After the Methodist Missionaries had been about ten years in the Island of Jamaica ; and had built a chapel at Kingston, which was attended by some Whites, and by many people of Colour and Negroes ; the Colonial Legislature passed an Act, on the 17th December, 1802, by which they prohibited, and made penal," preaching or teach
ing in a meeting of Negroes, or People of Co“ lour, by a person not duly qualified.” There had hitherto been no law in Jamaica for Dissenters to qualify at all; and the Legislature thought fit to determine, that a person regularly and legally qualified in England, under the Toleration Act, was not duly qualified for Jamaica. In conses
quence of this law, two of the Missionaries were thrown into prison. The penalty for the first offence was
one month's imprisonment, and “hard labour in the cornmon workhouse.” The penalty for the second offence was, “ imprison
ment and hard labour for six months,” or such farther punishment " not extending to life,
as the Court should see fit to inflict."---Such a law, in relation to a white man, had never been heard of before in Jamaica; for the laws there are highly respectful to the privileged order. If, again, a black man should “ teach or preach in a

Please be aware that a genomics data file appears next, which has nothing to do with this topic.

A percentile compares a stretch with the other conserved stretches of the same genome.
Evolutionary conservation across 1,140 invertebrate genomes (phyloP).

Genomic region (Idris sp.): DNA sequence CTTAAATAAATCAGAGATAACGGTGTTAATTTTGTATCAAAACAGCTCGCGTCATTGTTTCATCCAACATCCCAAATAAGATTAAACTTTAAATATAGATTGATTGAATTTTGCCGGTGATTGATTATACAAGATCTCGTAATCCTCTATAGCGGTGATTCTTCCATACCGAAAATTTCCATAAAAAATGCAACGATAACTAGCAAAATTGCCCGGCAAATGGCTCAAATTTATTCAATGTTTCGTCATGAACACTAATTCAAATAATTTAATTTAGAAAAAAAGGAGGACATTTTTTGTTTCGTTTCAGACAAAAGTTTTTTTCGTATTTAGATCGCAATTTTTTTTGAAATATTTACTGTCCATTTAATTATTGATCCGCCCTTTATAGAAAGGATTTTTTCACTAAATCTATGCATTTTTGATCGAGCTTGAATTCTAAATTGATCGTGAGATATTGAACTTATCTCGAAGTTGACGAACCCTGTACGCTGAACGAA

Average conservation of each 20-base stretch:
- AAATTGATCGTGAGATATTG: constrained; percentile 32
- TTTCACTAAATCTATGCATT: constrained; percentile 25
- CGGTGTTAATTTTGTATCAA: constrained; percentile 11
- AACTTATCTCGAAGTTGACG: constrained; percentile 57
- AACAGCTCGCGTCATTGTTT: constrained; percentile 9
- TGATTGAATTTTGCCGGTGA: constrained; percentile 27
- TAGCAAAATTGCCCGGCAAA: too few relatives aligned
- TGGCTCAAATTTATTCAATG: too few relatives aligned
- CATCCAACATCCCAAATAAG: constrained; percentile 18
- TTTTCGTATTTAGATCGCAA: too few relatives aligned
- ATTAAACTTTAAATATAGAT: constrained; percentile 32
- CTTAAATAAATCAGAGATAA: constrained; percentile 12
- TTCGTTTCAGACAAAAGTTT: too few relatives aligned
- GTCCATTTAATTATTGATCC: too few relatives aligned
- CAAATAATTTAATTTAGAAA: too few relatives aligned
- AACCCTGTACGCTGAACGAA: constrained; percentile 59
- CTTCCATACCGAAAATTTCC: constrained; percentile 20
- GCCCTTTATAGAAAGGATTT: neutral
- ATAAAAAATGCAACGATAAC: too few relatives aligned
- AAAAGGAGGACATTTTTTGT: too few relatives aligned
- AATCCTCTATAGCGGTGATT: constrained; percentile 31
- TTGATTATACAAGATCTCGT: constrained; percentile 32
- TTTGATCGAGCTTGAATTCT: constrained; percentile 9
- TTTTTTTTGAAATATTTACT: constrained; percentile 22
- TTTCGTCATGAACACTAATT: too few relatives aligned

meeting of Negroes, not being duly qualified,” he was " to be sentenced to receive, for the se“cond offence, a public flogging, not exceeding " thirty-nine lashes."
By the operation of this law, the places of worship of other denominations of Christians besides the Methodists, were shut up. The preachers were silenced; and, among the rest, a regularly ordained minister of the Church of Scotland *. The Missionaries, in the extremity of their sufferings, compared this legal opposition, and its effects, to the persecution of Dioclesian; only that the punishments were not, as the law expressed it, “ to extend to life."
* The Rev. Mr. Reid.